The number one, volume one Fall issue of Nuance features an interview of Segura by Zach Kaplan, a graphic designer from Chicago.
Carlos Segura is a name synonymous with the world of Graphic Design. Through his design firm Segura, Inc. and the T26 Digital Type Foundry, Segura has cemented himself as one of the most influencial deisgners of our time. I got the opportunity to talk a bit with him about his world, his process, and what design means to him.
How did you get your start Carlos?
Well I actually got into it by accident. I was playing drums in a cover band as well as handling the promotional side. I’ve always been a creative individual so I began making flyers and designs for the band so that we could promote.
After my time with the band, I found myself in a job at an advertising firm. I had no formal training, but my boss encouraged me to trust my gut and do what I wanted when it came to creative decisions. Nine months later we had won more awards at the art director’s club than everyone else.
Wow, how did that impace the progression of your career?
I got picked up by a Chicago agency and moved out here in 1980. I worked for every ad agency except Leo Burnett. By ’91 I had this discomfort in me that was continuing to grow. I realized that I preferred design to the ad world because to me advertising is about addressing the masses and deisgn is about addressing a persona, soulful and beautiful desire within you to convey an idea to someone else.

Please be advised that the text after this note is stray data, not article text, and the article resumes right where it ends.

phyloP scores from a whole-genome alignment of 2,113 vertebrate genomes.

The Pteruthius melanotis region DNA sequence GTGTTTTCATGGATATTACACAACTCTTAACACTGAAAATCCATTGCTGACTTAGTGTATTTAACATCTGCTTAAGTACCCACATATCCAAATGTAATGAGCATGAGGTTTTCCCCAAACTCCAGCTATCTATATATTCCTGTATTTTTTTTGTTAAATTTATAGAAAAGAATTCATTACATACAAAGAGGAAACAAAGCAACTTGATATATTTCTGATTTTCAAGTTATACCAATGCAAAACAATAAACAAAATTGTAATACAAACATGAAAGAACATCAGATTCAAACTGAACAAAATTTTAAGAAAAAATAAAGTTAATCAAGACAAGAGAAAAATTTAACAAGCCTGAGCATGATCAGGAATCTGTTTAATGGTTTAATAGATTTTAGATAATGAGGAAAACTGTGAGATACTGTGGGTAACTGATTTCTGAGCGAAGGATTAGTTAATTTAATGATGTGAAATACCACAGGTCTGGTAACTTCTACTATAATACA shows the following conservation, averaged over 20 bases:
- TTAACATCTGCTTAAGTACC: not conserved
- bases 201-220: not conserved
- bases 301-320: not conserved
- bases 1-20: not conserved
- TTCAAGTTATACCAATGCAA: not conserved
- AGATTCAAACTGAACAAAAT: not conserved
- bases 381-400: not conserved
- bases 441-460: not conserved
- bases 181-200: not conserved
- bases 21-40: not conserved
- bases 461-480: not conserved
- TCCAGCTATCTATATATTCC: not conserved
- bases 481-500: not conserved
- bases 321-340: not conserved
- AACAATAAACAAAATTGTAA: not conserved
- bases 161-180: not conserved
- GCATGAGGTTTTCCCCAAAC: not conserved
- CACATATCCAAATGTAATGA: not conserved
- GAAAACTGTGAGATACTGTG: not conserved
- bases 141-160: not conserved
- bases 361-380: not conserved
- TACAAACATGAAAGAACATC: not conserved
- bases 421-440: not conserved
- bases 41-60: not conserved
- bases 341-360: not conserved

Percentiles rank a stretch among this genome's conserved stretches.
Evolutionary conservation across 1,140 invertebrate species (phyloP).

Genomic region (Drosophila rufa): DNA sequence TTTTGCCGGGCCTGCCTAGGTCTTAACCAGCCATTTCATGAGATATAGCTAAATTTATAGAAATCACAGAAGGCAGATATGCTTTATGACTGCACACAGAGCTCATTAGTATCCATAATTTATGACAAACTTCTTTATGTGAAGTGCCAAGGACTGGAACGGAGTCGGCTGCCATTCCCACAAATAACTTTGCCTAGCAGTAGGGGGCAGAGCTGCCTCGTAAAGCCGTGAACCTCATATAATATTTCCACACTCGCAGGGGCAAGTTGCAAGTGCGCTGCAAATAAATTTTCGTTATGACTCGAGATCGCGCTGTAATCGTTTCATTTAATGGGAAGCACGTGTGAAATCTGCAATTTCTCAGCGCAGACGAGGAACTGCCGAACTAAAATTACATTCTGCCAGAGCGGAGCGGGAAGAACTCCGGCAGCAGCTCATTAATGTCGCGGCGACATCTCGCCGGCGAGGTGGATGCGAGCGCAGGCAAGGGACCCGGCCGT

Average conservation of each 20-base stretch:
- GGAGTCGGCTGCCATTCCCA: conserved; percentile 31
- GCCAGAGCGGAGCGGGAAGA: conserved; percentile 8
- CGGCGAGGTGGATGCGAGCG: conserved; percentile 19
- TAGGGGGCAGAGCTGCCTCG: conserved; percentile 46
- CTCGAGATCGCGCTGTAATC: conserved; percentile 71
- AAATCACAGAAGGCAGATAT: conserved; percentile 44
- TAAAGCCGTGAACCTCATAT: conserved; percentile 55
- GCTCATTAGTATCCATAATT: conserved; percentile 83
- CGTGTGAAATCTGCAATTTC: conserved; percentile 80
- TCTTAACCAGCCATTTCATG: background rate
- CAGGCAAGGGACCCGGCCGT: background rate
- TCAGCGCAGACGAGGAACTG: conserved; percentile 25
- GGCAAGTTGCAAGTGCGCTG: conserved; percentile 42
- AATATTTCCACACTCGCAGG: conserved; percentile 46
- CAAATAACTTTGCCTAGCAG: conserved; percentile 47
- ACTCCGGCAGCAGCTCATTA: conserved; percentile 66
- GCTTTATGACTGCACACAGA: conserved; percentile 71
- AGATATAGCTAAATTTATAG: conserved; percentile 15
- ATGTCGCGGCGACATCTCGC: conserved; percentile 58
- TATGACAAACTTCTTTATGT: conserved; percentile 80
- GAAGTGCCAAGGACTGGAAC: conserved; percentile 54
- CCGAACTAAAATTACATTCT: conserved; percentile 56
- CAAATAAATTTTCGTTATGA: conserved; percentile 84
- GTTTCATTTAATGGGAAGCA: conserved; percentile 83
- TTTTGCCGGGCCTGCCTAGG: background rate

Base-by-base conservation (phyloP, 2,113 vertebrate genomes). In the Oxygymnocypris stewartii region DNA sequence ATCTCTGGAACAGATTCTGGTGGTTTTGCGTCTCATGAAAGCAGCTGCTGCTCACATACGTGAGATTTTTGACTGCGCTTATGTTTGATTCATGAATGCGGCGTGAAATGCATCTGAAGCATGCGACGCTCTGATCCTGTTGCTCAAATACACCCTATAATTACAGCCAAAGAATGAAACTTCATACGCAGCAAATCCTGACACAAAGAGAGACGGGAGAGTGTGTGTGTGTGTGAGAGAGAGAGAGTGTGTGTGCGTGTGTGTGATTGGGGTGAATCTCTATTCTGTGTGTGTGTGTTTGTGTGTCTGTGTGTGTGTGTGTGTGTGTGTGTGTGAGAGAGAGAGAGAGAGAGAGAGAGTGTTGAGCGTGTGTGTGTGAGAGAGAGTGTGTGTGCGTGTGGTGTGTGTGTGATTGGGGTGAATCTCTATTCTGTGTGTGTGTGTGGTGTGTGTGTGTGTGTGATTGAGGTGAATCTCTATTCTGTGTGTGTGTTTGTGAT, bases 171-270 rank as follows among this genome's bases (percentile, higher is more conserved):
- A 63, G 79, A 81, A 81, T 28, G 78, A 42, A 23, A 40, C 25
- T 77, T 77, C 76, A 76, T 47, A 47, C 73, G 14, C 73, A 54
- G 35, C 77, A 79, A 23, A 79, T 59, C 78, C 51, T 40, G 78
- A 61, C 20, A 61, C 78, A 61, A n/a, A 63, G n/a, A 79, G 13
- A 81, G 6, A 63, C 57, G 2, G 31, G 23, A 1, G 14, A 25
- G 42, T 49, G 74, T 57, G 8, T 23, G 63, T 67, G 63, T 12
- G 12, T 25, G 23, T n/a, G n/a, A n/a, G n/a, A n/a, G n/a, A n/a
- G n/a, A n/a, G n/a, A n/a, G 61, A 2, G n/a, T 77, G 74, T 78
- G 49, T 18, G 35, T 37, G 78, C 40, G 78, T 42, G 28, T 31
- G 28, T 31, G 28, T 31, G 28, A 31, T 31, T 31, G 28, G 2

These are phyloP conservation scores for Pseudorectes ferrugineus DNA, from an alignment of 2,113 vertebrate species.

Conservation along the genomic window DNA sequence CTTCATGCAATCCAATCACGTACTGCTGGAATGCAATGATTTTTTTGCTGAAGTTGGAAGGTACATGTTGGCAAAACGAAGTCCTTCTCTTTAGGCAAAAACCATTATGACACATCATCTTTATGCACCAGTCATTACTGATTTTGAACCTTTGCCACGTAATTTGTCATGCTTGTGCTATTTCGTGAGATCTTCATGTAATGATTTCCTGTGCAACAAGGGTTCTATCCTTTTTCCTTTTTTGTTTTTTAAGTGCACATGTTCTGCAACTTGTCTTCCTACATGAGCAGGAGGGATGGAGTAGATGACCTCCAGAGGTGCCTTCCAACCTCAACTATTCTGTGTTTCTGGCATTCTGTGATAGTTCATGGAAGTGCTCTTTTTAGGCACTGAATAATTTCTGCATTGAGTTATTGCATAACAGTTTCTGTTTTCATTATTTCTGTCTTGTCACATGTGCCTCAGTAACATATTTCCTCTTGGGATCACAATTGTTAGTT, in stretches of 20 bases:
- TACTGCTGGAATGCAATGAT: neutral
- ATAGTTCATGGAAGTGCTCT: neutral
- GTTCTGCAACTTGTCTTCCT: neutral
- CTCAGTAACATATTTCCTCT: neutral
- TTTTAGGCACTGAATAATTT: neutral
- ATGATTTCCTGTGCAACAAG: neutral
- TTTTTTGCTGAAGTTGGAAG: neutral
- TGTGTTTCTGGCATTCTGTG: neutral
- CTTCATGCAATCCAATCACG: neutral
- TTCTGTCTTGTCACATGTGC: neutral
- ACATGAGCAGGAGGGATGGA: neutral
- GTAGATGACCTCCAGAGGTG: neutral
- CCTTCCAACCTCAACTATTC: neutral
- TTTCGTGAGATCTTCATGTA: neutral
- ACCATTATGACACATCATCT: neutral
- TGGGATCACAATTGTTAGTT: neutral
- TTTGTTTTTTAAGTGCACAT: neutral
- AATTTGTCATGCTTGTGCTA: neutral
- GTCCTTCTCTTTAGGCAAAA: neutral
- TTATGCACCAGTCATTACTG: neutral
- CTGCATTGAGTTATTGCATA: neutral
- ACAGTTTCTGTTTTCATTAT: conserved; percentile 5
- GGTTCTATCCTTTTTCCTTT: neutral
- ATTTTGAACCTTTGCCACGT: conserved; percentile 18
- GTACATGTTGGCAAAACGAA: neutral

In what direction did this take your career?
This led me to create something of my own. In ’91 I started Segura, Inc. By ’94 I had become very influenced by the art direction of Japan and the type direction of the UK. I made the choice to start T26. At the time digital typography was it its infancy and I wanted to create a venue for up and coming designers to get published.
Carlos you said earlier that you have always had a creative mind. As designers, we all have our own creative process. Can you walk me through yours?
My process? Well I think it’s a little bit of different than most people. Most people begin by drawing thumbnails during the exploratory phase. I prefer to let ideas stew in my head. I do “mental thumbnails” if you will. To me, doing physical aspect of creating a thumbnail is limiting and limits what I think I can do. In my brain there are no limits, so I can be boxed in by a physical drawing.
So where does the process evolve to from there? How do you make that transformation from the mental to the physical?
From there I start to enter the realistic phase. For example, the project I’m working on right now, I’m running wild in my mind. But I’m going to have to take into it, consider the realistic. There are buget limitations, location limitations, time table limitations, etc. So I try to massage those ideas into a realistic setting. From there it all depends on the nature of the job. You also have to take into consideration the type of client you are working for when moving into this phase. The goal is to achieve the result they want, yet still staying true to your vision and creative process.
Have you found the more well known you become, dealing with clients becomes easier because they already are familiar with your style of design?
You know, I actually disagree with that and let me tell you why. A lot of people tell me that I can get away with things that beginners can’t because I have a brand. But I’ve always been like this, even when I was unknown. I think the important aspect of my message, is to develop a personality for yourself even at the beginning. I’ve always known who I wanted to be and I’ve stood firm by that, it’s not that you’re more known, it’s that you have a reputation from when you were less known, it is what carries over.